By Don Wanyama
When our elders said “what an old man can see while seated, a young man will not see while standing”, they actually knew that no amount of schooling would replace knowledge gained out of experience. And they were right.
Towards the end of October last year, President Museveni after listening to incessant cries from farmers across the country about the prolonged dry season that had affected the second season, he took to demonstrating a simple yet effective method of giving crops a lifeline.
The President who had just acquired 24 acres of land in Kawumu village, Mawale parish of Makulubita Sub-county in Luweero District (he chose Luweero for obvious historic reasons) decided to show farmers that using the simplest of resources like used water bottles, bicycles and tapping into water streams or ponds, they could actually irrigate their crops and beat off the menacing sunshine.
This is why on the morning of October 31st, 2016, President Museveni rode a bicycle, fetched water from a well and practically demonstrated how drip irrigation works. The reaction at that time was mixed. Our largely elitist political and social commentators sitting in their air-conditioned Kampala offices had a field day making fun of the President’s demonstration.
The leader of a limping opposition party in a weekly newspaper column heaped scorn on President Museveni, labelling him “the water carrier of Luweero” before alleging that the whole idea was “populist and cheap political drama choreographed and rehearsed by the President’s image makers”. The common thread running in these criticisms was that the President was simply pulling a stunt and that whatever he was doing was bound to fail.
But like they say, time tells. This week, President Museveni went back to Kawumu to assess the progress of the venture he started in October. Five months down the road, there is no doubt the drip irrigation worked wonders. The coffee trees, bananas and onions survived the drought. Those who have had the chance to see the images in the New Vision (or can visit the President’s Facebook page; Yoweri Kaguta Museveni) will agree that indeed “President Museveni while seated was seeing what many could not see while standing”. This time round, President Museveni placed emphasis on mulching, again doing a practical demonstration of how it should be done before elucidating its benefits.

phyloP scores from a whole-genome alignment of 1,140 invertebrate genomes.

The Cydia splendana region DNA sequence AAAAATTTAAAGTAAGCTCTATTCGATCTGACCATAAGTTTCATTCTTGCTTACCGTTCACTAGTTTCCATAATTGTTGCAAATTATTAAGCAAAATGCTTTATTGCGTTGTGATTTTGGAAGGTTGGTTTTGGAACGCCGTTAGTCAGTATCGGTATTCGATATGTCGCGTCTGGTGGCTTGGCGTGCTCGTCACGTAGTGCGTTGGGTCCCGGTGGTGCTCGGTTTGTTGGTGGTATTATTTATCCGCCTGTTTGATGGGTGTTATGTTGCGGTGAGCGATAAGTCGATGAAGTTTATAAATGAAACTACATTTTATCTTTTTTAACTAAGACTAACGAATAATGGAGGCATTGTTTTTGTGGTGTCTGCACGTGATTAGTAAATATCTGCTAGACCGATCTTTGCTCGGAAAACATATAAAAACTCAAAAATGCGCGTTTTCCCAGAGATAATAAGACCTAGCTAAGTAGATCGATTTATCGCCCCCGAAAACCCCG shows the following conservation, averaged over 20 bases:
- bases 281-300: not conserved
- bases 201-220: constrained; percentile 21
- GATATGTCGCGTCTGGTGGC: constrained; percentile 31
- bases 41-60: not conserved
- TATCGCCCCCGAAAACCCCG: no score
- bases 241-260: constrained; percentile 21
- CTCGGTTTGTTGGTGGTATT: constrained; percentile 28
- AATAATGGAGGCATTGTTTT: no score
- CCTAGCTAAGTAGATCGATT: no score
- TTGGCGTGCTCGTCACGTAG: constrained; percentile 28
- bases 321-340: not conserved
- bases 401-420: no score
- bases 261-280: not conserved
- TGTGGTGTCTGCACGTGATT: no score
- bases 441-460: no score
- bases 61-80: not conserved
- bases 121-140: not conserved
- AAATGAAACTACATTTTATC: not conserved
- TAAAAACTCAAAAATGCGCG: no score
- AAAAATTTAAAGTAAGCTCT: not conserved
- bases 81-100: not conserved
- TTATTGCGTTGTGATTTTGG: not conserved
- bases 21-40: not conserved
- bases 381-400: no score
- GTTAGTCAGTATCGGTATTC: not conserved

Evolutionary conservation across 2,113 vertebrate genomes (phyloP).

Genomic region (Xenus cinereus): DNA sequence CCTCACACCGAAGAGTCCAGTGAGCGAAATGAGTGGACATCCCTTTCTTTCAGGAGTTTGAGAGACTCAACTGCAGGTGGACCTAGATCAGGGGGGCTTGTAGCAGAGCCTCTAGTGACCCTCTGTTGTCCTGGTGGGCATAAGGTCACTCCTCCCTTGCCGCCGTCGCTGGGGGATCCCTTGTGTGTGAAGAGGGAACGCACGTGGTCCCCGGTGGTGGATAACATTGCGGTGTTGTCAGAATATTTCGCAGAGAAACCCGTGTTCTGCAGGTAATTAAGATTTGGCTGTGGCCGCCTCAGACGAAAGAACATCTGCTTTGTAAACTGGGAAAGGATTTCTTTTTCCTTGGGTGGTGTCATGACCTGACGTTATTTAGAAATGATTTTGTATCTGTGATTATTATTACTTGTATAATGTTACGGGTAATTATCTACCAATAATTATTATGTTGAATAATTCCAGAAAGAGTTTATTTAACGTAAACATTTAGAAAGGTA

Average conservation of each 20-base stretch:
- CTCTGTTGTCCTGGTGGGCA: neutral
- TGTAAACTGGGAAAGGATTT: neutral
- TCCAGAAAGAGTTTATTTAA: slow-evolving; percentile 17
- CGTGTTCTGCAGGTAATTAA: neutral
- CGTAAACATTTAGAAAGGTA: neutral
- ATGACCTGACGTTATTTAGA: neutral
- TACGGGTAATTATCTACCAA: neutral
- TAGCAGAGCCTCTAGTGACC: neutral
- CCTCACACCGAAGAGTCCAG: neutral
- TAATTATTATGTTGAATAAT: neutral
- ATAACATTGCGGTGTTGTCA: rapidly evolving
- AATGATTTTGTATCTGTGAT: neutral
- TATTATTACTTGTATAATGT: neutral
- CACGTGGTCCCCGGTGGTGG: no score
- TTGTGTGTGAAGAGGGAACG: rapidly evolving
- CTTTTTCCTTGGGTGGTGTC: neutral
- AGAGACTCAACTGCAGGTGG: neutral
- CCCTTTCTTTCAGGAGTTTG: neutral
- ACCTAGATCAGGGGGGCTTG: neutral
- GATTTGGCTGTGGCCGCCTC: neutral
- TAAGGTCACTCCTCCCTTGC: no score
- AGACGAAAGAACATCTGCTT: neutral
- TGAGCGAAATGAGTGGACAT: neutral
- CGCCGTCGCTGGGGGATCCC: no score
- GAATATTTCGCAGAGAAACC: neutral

In the “noise” of last October, certain deliberate distortions were made by the President’s critics, which we must now correct. The first claim was that President Museveni rather than promote mechanized agriculture had opted to promoting rudimentary methods of farming. This is not true. What the government is doing is a multi-pronged approach to agriculture development.
In showing how drip irrigation works, President Museveni, who is a realistic leader unlike many of his idealistic critics, was speaking to the small, unsophiscated farmers who needed basic techniques to beat off the drought. And I am sure for those who listened, they must be celebrating now.
Days after the Kawumu demonstration, on November 5th, 2016, to be exact, President Museveni visited the farm of Charles Rutaroh in Bukinda Sub-county, Rukiga County of Kabale District. Rutaroh had been picked by President Museveni to pilot a solar-powered irrigation system on his two-acre fruit farm. The results were impressive as Rutaroh now earns close to Shs45 million annually from his farm largely aided by solar-powered irrigation.
The ministry of agriculture and sister agencies are now working on a bigger scheme to roll out solar-powered irrigation to several parts of the country including Masindi, Kiryandongo, Soroti, Katakwi, Mukono and Luuka districts.
But even as this is underway, government is supporting mechanization in other different ways. A fortnight ago, President Museveni launched a pasture improvement project in Mbarara and at the same occasion distributed tractors to farmers under Operation Wealth Creation programme. This same arrangement will be spread across the country.
With all these interventions ongoing, the President keeps reminding Ugandans to leave wetlands since it’s that encroachment that partly explains the drought scare we faced recently. Cognizant of the how land has been fragmented by families, he also keeps appealing to families not to share land but rather the proceeds of the land. It is the only way to beat fragmentation.
The Kawumu Presidential Farm will now be open to the public. Those interested in learning some basic and yet efficient agriculture practices are most welcome to visit. The President besides the crops has added a mushroom growing section, fish ponds and a dairy section to the farm. The doubting Thomases are also welcome to see that indeed drip irrigation was not mere posturing. Like the President told the journalists, “Abalibaseka bajje bandabe” (Those who mocked me should come see me now).
The writer is the Senior Press Secretary to His Excellency the President
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